The accusations against him are not new. “Der Spiegel” more than 12 years ago attributed responsibility for at least four cases of predatory priests. However, the WSW report incriminated him with solid evidence that Pope emeritus had to rectify part of his legal defense.

Benedict XVI’s defenders refute these accusations because, they say, the fight against pederasty was the hallmark of his pontificate. Like no other pontiff, he imposed so-called “zero tolerance,” toughened sanctions, modified canons, and issued new laws criminalizing child abuse. 

However, despite everything, he was not severe. In the dramatic cases of the Mexican Marcial Maciel, founder of the Legionaries of Christ, and the Archbishop of Washington, Theodor McCarrick, having robust evidence of their predatory behavior, he only imposed them to retire, to lead “a life of prayer and penance,” which of course neither comply. Benedict XVI should have proceeded with canonical or even non-ecclesiastical legal judgments.

In an interview with Peter Seewald, Ratzinger stated that the Church did not respond to these allegations earlier because they were “hidden.” In that interview, he said: “Only since 2000 do we have concrete evidence,” contrasting against various testimonies of victims who filed complaints since the 1990s. Nevertheless, there are concise examples, such as the convincing testimony of José Barba, who, on behalf of eight ex-legionaries, filed a formal complaint on October 17, 1998, which was ratified and presented in Latin text according to the pontifical protocol on February 9, 1999, by Dr. Martha Wevan, an Austrian canonist. 

In an interview with the Mexican journalist Carmen Aristegui, Barba affirmed: “We have been victims not only of Maciel but also of Ratzinger and the Vatican system that prefers that eight innocent men suffer than that thousands of Catholics lose their faith.”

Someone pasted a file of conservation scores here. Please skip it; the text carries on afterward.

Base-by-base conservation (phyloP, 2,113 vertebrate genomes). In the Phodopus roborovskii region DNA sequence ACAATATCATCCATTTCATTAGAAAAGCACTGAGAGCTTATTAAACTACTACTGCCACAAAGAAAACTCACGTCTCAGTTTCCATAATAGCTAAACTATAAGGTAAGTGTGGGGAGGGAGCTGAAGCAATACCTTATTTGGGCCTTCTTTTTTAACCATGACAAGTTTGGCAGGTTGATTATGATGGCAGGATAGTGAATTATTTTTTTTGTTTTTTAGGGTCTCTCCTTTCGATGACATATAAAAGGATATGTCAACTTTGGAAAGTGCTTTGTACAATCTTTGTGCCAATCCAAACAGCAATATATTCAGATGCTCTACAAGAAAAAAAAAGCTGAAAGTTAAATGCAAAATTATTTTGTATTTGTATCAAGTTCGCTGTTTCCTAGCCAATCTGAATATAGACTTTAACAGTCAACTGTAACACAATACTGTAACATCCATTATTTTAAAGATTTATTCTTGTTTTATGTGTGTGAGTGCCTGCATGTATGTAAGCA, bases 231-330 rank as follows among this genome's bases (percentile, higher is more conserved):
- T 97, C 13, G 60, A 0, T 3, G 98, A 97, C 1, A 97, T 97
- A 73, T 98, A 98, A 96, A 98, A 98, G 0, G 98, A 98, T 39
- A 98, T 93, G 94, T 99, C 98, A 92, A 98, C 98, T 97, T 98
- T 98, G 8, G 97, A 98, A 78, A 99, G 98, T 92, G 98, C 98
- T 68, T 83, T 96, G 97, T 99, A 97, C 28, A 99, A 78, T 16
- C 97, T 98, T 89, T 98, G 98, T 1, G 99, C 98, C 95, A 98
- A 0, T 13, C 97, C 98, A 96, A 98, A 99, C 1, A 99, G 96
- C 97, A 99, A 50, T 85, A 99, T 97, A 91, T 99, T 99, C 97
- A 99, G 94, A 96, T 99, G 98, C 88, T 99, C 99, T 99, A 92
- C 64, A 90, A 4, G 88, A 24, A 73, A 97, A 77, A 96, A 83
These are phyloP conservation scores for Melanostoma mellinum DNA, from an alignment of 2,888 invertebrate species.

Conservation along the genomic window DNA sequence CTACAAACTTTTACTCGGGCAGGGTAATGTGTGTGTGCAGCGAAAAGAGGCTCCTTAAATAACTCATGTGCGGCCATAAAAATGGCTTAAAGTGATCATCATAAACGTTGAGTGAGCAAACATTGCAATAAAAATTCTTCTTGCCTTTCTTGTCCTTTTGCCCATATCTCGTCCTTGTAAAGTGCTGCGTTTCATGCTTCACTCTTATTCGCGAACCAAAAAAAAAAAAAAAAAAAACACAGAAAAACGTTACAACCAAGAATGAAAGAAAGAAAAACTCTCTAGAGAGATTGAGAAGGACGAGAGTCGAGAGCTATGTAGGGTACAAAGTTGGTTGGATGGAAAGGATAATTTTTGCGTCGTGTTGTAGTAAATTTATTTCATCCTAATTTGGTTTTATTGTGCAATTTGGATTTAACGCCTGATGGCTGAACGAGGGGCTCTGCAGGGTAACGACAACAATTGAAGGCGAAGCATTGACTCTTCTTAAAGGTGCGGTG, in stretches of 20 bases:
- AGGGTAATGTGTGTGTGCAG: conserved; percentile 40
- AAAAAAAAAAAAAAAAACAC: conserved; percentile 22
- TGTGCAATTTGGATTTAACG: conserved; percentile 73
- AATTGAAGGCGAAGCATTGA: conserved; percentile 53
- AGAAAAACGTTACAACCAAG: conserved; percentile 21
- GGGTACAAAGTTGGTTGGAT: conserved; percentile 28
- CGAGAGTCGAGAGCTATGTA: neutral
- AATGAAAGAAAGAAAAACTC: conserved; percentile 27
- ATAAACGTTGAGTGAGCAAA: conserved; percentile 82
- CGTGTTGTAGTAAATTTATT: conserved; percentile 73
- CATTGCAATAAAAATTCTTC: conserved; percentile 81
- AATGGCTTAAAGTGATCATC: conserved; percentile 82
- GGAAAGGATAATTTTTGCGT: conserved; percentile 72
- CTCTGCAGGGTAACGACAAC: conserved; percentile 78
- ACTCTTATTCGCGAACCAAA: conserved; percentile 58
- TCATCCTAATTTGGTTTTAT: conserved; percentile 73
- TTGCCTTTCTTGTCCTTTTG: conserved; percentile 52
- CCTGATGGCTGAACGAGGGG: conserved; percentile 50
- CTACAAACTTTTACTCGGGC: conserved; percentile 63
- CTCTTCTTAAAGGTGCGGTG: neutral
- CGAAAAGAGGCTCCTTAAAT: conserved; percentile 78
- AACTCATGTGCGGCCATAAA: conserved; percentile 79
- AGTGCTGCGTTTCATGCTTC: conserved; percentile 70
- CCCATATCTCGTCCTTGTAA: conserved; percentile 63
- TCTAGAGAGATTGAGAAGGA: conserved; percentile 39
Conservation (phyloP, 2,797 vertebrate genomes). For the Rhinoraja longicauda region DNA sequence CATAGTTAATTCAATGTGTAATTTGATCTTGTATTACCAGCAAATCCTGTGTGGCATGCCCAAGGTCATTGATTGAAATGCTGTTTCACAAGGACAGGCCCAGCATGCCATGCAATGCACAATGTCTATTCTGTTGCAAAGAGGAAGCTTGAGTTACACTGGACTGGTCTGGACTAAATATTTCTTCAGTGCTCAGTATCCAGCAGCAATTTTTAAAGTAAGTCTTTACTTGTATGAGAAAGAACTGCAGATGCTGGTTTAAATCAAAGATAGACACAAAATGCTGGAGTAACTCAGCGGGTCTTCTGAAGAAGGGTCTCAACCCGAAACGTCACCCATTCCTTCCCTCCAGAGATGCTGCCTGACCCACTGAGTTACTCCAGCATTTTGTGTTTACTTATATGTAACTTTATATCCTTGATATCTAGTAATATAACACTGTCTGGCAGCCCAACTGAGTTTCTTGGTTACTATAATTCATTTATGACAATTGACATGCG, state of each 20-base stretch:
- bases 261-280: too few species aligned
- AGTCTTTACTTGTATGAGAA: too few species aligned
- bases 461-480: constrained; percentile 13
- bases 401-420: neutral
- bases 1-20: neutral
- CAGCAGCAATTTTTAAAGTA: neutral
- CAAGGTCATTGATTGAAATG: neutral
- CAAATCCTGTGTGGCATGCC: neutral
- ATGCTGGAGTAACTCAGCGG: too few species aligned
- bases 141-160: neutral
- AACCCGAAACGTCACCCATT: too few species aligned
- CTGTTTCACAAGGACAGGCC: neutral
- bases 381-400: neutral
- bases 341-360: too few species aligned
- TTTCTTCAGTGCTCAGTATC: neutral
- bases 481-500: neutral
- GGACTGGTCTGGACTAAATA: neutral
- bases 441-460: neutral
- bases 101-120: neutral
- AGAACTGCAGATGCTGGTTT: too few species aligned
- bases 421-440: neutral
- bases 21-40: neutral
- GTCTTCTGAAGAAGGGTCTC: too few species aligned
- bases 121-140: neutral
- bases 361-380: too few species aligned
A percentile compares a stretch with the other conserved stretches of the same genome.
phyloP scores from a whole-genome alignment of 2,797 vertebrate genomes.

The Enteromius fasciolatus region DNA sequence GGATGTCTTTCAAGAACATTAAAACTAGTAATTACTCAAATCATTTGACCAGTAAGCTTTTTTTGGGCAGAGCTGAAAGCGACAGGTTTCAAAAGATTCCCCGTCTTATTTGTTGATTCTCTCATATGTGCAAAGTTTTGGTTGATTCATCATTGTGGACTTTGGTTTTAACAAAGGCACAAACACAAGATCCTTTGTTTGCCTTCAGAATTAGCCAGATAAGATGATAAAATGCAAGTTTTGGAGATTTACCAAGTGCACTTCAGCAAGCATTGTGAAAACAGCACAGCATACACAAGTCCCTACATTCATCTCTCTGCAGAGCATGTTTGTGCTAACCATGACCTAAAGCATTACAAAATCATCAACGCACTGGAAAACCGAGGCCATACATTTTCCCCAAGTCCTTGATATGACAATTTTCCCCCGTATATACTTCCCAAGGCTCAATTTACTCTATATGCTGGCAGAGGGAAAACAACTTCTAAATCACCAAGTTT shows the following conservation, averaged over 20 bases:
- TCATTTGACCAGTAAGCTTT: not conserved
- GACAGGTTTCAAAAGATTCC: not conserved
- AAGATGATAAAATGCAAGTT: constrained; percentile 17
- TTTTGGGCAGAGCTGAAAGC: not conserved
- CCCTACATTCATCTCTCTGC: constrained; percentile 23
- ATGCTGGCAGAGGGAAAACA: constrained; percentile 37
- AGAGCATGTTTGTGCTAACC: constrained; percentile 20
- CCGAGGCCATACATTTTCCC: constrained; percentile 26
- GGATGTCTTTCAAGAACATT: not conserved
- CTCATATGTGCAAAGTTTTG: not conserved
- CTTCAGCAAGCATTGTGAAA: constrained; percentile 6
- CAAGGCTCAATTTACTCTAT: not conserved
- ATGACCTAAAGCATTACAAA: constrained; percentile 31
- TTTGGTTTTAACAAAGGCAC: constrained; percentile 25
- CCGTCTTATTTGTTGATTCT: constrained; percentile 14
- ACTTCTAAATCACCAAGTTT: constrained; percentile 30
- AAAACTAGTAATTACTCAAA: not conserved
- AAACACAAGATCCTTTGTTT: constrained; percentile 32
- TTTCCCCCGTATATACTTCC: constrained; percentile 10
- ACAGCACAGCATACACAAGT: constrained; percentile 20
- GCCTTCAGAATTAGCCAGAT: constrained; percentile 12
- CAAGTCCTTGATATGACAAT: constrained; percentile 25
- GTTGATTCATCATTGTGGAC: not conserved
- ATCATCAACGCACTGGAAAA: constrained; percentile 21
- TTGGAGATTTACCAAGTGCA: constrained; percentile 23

The Pope Emeritus’ secretary, Georg Gänswein, repeatedly denied that Ratzinger knew of a dossier with a list of abuse victims of the Legionaries of Christ religious order. Recently, however, Anglo-German filmmaker Christoph Röhl claimed to have files and hard evidence that Ratzinger knew about the abuses since the 1990s. He filmed the 2018 award-winning film “Defender of the Faith” about Benedict XVI’s resignation as pontiff.

Ratzinger’s pontificate reflected an exhausted clerical system laden with a rhetoric of apologies, shames, regrets, and requests for forgiveness that turned out to only be words to the wind.

The abuse scandals in Mexico, Boston, Ireland, Australia, Canada, France, and Germany, among many others, revealed an amoral and criminal face of a decadent Church and a severe crisis of credibility in a system whose rigidity and inflexibility seem to be leading Catholicism to a dead end. 

The history of abuse and criminal behavior within the Catholic Church continues.

The Yucatan Times